Hiatus – Off to Chase My Dreams

I will continue to take a hiatus from this blog and crowdCONNX as I focus more fully on writing my second book, The Walls Have Painted Eyes: The Story of the Mural Artworks of Michelle Loughery Building Connections within Communities and People.

In the mean time I hope you all find meaning and purpose in your life, read good books often and takes steps to secure your finances. I know I will be.

Screen Shot 2016-09-02 at 10.44.02 AMWith that in mind I recommend Tony Robbin’s Money Master the Game: 7 Simple Steps to Financial Freedom. I am half way through it, have received a wake up call and loads of inspiration and advice from the masters themselves. You can also take my advice and invest in real estate as I have, plus support me on my journey but purchasing a copy of my first book The Bartender is Your Landlord: Why the Wealthy Elite Invest in Real Estate and How Anyone can Join Their Ranks. 

Take care of yourselves,



Novel #writing: On finding the Right Literary Agent #QueryTip — Daily (w)rite

Novel writing isn’t for the impatient (or wise, for that matter). I’ve been writing mine since end 2011, and this year, I’ve finally found a literary agent for it, and for my writing. An insightful editor, an entertaining conversationalist and email-writer who doesn’t mince his words, and a wry tweeter of cat pictures: Ed Wilson…

via Novel #writing: On finding the Right Literary Agent #QueryTip — Daily (w)rite

Chapter 5 Preview: The Walls Have Painted Eyes by Michelle Loughery with Michael Moore

Below is a selection of the unedited first draft from Chapter 5 of The Walls Have Painted Eyes: The Story of the Mural Art of Michelle Loughery Building Connections Within Communities and People by Michelle Loughery with Michael Moore. This is my second book and Michelle’s first. Writing it has been an amazing journey which only gets better. I have written here before of the relevance of Michelle’s story and work which I feel stronger about as I continue to write this.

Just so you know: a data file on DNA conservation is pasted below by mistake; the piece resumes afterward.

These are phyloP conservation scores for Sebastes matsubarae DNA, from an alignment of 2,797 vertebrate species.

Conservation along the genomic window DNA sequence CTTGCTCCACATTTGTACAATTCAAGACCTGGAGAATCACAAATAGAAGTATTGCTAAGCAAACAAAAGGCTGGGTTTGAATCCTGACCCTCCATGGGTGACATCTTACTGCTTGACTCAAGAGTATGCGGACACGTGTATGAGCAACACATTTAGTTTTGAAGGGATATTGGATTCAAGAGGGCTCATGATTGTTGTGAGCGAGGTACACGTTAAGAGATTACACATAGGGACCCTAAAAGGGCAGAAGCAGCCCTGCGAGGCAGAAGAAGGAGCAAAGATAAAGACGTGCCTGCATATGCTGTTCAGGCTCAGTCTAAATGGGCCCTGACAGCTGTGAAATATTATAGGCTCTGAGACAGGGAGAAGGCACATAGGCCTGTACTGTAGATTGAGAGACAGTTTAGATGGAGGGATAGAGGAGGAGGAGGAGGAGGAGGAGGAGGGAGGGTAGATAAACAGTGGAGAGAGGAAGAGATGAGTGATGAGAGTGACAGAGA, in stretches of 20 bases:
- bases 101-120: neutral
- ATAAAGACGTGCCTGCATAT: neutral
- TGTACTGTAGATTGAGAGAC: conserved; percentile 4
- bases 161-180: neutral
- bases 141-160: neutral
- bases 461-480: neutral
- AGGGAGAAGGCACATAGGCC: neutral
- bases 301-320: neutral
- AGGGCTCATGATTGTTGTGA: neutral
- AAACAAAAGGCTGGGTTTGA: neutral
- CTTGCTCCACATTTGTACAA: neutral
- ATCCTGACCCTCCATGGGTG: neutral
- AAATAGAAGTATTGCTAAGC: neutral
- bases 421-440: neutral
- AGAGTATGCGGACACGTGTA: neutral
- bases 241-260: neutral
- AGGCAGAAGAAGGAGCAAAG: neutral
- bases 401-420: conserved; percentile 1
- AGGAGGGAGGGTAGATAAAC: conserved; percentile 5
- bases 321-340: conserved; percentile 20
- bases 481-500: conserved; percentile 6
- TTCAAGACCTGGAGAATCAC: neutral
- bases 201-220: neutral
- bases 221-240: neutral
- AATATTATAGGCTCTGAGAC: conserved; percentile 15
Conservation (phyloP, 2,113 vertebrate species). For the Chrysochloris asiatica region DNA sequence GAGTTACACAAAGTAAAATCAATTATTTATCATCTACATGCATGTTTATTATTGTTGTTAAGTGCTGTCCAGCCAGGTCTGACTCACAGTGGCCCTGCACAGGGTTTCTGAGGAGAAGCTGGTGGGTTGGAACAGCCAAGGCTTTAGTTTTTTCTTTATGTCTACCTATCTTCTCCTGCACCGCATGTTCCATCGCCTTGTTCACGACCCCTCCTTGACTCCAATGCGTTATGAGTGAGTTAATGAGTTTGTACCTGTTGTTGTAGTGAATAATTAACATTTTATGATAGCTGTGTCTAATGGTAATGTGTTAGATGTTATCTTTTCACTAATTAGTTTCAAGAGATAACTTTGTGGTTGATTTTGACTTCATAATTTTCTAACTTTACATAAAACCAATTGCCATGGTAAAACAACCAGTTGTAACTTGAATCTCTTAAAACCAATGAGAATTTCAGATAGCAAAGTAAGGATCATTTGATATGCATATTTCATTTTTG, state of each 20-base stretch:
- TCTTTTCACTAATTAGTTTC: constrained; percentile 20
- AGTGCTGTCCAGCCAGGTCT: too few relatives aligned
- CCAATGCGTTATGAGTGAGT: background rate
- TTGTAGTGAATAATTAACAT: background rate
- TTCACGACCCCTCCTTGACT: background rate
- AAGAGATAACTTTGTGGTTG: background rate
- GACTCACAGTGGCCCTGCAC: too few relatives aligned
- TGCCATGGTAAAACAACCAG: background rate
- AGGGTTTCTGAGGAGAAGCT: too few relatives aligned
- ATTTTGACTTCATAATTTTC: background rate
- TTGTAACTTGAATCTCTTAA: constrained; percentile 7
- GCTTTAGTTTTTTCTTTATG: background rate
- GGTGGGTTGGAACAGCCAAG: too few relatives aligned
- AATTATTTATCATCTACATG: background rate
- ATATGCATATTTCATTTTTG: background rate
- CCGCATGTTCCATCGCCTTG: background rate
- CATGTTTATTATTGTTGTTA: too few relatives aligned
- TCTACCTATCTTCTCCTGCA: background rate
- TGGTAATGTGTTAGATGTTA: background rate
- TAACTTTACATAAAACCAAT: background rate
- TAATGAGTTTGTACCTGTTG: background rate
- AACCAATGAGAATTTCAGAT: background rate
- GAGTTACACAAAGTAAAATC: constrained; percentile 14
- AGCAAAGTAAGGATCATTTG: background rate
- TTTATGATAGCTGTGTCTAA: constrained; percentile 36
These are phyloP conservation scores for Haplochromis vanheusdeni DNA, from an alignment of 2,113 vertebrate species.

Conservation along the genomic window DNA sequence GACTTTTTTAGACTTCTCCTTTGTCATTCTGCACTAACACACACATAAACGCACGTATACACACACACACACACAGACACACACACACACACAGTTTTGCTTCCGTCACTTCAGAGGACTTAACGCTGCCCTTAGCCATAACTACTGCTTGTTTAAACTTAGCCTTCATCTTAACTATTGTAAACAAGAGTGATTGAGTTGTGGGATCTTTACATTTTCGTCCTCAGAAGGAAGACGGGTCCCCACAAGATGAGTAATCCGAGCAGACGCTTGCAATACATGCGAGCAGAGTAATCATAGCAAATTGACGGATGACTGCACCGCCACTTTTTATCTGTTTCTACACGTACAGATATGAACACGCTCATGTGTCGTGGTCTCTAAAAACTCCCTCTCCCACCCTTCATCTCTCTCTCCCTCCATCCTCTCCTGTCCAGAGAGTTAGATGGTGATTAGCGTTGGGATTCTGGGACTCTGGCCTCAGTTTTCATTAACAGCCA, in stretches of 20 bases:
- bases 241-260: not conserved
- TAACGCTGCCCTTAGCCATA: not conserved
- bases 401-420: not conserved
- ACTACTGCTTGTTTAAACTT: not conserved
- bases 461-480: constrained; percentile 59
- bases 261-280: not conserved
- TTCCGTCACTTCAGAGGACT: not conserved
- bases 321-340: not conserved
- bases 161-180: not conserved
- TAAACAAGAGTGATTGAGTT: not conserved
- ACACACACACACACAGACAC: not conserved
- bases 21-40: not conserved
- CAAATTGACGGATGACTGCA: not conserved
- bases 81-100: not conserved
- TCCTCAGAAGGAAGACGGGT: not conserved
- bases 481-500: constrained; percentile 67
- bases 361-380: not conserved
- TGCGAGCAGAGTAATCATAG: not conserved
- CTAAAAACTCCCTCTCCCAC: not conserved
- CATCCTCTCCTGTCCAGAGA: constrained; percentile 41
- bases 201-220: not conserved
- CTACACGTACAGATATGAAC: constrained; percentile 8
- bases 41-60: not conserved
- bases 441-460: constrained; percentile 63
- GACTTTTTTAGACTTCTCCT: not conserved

We will keep updates coming as we continue!

Chapter 5 Route 66 Preview:

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Michelle Loughery and Shelly Steiger in front of Route 66 Café

It was in Route 66 Café that I met a war met with pink earnings. This man would only be in my life for a brief moment but would leave me with something special that lasted. He was a huge man yet he got down to his knees in Route 66 Café among the cockroaches which were the size of your hand and kissed my hand. He said “Buddha said those who paint large faces will heal a community.”

I have always thought that was very pivotal for me. It is on the highway in cafés where you can find the best cross section of good people, a thin slice of them.
Those words, his words, have always stuck with me. I drive or fly around the world and I paint big faces. Sometimes those big faces are war heroes or bankers or founders. It is the written or the economic history, but the lines between all of that is in the cafés and truck stops and pubs; the places you eat at when you are a traveling artist, that is where you truly learn about the people.
He shared his story about being a Vietnam war vet and how life had been really hard for him.